Sunday, September 9, 2012

Building an Oyster Reef {community}

What do you do for your community?  Do you give back?  

You don't have to wear a red cape to be a hero.  I wore the ugliest toed water shoes in the world!!  This past Saturday, I joined local organization, PenderWatch as well as UNCW Marine Biology and Environmental Science students who also volunteered to help build two reefs at Mill Creek.  

Why are oyster reefs so important?

      1.  Improves water quality by removing nitrogen and other impurities.
      2.  Protect coastal ecosystems and marsh grass.
      3.  Provide food and habitat for birds and other marine animals.

Check out this informative video from The Nature Conservancy.

This was the last reef of twelve that PenderWatch applied for a major CAMA permit to build.  Jumping hoops, crossing fingers and a lot of prayer finally got the 29 signatures it took from state and federal agencies to approve the project.

There was a lot of work done that even I didn't see.  When I arrive Saturday morning all the shell bags were perfectly stuffed and tied with oysters and laying in a huge pile on the island.  All the rebar was cut and bent ready to drive into the ground.  In the past reef buildings Marines from Camp Legeune Engineering School lent a helping hand to move of oyster bags.  Through a lot of effort and energy PenderWatch's Oyster Shell Committee Chief and members have moved thousands of shell bags to build the 12 oyster reefs.

Below is the oyster bags that we used to build the reefs.  All around our community you will find "Oyster Recycling" stations, these shells are bagged and used to build oyster reefs in our local community to help improve our diminishing local ecosystems as well as our water quality.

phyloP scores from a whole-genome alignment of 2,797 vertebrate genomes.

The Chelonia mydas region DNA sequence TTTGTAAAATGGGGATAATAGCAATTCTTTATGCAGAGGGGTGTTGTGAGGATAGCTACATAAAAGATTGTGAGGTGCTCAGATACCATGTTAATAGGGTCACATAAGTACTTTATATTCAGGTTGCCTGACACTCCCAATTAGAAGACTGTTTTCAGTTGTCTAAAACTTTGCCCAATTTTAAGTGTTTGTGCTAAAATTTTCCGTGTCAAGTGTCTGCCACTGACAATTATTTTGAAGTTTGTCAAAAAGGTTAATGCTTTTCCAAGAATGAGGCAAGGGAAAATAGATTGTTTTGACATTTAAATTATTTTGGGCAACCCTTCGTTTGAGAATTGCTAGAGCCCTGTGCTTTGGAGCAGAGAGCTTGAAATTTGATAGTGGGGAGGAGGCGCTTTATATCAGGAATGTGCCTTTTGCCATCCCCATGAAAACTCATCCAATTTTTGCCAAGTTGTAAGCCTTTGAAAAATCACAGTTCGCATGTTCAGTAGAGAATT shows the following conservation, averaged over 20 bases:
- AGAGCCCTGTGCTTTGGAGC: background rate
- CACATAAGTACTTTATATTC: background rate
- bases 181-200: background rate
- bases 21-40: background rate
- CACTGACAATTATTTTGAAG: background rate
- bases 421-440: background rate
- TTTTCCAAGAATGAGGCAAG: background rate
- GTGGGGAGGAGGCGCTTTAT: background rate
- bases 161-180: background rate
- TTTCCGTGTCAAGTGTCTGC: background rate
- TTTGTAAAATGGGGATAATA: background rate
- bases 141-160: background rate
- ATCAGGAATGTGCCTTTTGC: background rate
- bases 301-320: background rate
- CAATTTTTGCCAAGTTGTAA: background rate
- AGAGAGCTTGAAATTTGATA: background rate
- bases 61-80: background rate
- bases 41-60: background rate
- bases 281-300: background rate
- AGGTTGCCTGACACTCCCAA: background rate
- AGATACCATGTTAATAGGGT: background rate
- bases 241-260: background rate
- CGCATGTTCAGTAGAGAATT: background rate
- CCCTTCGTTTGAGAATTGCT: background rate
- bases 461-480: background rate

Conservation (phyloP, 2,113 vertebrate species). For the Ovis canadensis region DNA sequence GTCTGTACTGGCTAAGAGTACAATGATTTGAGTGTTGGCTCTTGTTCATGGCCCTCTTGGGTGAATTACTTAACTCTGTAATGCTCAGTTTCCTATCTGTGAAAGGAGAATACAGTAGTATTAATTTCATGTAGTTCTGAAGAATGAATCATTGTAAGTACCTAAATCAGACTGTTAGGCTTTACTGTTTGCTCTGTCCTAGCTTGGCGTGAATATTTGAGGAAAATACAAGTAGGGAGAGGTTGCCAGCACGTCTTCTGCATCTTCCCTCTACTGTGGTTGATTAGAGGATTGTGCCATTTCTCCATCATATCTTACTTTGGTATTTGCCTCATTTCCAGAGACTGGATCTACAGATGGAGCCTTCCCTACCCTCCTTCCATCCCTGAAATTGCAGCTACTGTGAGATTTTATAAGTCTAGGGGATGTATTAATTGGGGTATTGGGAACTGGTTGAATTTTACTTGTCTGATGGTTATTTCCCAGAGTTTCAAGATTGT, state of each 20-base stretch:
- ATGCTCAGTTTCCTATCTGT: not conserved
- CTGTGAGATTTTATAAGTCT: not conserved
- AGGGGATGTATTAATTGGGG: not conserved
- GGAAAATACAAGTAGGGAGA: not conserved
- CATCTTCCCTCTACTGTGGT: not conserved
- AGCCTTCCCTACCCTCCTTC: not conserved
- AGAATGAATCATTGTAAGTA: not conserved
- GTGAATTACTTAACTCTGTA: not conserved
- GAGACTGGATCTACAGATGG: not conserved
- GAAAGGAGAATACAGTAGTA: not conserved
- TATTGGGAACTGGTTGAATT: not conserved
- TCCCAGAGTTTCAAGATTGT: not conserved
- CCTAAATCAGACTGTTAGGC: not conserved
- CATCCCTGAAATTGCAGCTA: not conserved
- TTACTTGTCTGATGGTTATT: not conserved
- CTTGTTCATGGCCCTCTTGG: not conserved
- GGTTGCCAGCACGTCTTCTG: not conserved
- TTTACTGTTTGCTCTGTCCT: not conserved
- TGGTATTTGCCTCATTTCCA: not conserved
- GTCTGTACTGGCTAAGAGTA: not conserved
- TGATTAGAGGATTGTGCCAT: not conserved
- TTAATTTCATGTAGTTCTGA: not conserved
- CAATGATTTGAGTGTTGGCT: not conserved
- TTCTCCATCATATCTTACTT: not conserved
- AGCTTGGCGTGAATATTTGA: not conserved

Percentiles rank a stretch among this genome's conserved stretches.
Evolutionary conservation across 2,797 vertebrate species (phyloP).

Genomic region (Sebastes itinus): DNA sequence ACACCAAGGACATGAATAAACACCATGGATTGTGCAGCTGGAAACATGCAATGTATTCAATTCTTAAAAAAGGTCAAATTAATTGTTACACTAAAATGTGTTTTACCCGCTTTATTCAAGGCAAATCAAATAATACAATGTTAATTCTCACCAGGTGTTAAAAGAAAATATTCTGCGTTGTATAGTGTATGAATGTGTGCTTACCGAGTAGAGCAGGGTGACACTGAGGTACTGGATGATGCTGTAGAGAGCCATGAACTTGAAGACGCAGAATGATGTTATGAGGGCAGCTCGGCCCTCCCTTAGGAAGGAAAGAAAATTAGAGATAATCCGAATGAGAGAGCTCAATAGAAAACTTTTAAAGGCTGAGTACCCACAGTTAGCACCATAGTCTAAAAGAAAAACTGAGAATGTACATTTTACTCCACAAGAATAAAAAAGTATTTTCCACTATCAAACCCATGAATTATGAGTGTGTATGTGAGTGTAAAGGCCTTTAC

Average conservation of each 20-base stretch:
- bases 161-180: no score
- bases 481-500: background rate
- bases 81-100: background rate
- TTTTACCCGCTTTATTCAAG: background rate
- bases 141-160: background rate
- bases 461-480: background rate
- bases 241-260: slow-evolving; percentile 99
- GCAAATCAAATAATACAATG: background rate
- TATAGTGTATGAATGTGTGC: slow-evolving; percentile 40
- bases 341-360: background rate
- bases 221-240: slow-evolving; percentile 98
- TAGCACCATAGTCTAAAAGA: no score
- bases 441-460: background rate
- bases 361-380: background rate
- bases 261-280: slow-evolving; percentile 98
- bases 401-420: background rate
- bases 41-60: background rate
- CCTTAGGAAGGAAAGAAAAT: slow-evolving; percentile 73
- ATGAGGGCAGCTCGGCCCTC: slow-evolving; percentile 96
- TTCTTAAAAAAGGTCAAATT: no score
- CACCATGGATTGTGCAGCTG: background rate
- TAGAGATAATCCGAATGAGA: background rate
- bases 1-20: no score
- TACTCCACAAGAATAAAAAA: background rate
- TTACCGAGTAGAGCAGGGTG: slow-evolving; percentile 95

The reefs are built like a pyramid in order to help absorb the impact from waves so that it can reach the marsh a natural manner.

(one) top bag
(two) middle bags
(three) middle bags
 (four) bags on the bottom 

Bottom-Left - The first layer of 4 oyster bags is laid.  Once a layer is down, rebar is hammered into the bags to help them stay in place.  

Bottom-Right - The 2nd to last layer has been placed (2 bags) and rebar is being hammered into it.

Bottom-Left - What you see are the top 2 layers, layer 3 and 4 are under the water.

Bottom-Right - Volunteers formed assembly lines transferring the oyster bags from the island to the water.

Pictured below is the finished product.  After 2 hours and about 30 volunteers we completed the two oyster reefs.

This was a great learning experience, one that I hope I get the opportunity to do again.  (Next time I'm bringing the kids so they can enjoy the experience.)  PenderWatch is doing an awesome job at helping our local community and I urge everyone to get involved!  No one is too young or too old!!!

A big thanks to PenderWatch for all their hard work.

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